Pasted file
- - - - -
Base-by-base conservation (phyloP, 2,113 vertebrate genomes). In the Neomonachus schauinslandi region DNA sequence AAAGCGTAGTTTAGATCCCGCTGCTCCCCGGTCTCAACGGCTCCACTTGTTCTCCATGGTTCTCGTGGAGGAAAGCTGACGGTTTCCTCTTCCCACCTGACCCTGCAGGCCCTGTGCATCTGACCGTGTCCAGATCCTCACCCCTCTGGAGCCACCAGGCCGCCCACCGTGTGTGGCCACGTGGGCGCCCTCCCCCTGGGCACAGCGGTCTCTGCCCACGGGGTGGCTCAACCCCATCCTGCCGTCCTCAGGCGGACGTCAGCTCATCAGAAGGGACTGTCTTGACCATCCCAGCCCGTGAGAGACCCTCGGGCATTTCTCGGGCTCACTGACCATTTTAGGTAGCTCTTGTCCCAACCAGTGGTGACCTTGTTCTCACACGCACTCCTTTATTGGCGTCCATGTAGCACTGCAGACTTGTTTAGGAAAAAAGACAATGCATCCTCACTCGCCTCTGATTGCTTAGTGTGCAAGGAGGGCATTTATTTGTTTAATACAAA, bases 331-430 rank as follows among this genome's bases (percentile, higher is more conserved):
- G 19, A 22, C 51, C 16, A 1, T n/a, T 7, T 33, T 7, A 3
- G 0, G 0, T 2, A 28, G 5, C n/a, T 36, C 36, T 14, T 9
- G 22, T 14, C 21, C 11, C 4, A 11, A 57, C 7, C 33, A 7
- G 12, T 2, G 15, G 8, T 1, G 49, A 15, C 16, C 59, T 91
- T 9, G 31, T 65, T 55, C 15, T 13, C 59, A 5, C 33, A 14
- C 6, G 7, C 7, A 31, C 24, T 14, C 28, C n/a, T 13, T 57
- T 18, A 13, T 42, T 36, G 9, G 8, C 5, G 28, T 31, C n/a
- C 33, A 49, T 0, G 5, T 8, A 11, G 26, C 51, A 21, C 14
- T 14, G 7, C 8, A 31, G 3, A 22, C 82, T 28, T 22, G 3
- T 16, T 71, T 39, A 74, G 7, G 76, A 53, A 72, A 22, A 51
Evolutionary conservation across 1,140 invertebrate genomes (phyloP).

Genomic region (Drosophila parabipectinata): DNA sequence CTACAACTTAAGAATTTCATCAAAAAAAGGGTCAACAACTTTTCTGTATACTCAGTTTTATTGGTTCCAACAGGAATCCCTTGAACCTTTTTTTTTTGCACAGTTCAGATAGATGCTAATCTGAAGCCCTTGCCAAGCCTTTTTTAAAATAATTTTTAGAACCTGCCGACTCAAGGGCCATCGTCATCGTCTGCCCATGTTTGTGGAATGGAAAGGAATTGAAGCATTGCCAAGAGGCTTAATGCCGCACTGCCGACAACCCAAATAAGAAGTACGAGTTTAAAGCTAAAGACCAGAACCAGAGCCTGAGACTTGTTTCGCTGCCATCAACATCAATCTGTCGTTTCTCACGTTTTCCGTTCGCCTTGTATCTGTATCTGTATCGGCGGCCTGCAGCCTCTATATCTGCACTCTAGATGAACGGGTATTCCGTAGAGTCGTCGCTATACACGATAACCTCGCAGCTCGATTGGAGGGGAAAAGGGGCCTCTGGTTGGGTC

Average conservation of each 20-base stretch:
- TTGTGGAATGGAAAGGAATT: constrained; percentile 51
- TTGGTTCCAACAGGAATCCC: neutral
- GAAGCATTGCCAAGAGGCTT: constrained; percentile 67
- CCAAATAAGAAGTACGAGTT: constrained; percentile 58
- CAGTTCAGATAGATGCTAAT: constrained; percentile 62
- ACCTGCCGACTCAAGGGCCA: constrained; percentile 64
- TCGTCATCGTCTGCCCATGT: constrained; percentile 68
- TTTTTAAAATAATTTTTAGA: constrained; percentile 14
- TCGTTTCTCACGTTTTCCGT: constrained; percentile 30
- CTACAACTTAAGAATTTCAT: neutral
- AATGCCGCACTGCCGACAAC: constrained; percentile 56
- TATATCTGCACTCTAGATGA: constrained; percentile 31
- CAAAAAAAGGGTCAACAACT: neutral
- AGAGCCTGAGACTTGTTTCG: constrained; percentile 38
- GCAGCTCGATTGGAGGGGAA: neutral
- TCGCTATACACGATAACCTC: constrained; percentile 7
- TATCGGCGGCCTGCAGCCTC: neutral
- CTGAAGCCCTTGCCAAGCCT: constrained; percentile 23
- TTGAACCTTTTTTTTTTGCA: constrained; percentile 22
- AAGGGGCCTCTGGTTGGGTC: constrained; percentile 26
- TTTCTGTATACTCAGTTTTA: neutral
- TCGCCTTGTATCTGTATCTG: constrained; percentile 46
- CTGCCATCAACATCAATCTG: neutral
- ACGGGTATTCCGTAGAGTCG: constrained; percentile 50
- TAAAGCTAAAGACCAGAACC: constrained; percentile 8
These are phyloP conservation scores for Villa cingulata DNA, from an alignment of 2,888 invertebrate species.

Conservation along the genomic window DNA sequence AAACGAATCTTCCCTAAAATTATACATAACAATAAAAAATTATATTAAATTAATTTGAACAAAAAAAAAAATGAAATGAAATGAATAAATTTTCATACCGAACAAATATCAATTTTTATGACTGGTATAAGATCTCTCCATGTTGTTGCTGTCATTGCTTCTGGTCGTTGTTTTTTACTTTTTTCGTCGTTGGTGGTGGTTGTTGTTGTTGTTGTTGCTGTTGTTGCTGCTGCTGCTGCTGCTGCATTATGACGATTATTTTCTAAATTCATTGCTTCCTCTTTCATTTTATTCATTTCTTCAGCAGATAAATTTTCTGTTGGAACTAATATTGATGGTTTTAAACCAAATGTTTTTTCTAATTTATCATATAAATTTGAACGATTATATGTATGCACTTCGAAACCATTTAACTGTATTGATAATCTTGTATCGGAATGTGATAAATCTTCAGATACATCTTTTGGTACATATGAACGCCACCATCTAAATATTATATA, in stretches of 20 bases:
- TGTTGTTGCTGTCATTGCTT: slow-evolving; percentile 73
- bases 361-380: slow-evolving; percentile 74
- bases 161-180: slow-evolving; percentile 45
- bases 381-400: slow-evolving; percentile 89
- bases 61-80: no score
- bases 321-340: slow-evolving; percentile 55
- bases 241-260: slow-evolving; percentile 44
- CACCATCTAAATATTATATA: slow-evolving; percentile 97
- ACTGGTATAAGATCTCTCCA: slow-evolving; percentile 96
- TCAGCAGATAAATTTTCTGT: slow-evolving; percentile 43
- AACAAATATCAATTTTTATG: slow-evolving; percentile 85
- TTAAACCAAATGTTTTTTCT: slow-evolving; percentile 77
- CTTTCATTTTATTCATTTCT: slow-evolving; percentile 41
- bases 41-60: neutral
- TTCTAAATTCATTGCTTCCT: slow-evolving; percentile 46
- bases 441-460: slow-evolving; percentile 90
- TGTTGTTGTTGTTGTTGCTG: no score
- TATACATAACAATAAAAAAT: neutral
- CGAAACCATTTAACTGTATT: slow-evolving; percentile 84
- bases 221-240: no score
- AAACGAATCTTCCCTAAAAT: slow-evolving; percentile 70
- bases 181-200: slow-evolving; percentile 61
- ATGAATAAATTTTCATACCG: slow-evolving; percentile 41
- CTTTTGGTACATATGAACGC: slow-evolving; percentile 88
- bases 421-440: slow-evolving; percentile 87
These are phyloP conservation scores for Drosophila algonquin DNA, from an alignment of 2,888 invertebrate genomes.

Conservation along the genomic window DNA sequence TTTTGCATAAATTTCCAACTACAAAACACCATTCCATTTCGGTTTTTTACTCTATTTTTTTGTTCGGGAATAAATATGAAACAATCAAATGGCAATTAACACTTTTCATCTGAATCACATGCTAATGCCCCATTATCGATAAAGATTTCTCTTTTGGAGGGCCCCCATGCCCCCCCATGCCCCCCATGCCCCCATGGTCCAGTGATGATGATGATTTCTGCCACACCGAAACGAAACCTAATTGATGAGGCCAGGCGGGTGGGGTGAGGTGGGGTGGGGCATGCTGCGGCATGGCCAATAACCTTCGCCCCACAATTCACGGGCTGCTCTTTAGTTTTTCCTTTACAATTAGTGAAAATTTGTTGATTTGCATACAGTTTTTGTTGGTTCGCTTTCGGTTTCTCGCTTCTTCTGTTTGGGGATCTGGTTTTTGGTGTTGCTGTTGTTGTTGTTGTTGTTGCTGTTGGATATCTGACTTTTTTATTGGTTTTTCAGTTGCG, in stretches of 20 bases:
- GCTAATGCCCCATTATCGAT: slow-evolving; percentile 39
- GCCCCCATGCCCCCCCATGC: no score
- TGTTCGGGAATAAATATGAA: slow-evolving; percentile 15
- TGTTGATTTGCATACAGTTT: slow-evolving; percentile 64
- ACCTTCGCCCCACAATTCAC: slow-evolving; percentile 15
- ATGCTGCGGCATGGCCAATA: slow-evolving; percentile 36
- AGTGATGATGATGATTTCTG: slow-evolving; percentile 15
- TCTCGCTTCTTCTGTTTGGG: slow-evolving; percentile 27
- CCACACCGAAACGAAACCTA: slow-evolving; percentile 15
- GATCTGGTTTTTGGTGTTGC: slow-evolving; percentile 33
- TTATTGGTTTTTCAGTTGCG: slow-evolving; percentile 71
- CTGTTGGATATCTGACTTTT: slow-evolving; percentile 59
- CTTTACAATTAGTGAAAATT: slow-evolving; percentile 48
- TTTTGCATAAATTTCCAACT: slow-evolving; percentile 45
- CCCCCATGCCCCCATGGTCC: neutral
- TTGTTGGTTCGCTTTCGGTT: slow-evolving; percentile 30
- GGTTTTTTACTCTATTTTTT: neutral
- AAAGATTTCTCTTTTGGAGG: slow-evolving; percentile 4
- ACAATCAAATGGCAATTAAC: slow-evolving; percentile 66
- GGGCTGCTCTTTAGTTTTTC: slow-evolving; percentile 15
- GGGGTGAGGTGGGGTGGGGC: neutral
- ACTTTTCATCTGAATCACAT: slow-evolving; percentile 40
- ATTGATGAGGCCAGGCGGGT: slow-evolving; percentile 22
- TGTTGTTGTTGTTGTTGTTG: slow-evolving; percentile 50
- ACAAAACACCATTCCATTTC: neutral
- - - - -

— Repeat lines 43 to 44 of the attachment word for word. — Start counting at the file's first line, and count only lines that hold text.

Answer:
- bases 361-380: slow-evolving; percentile 74
- bases 161-180: slow-evolving; percentile 45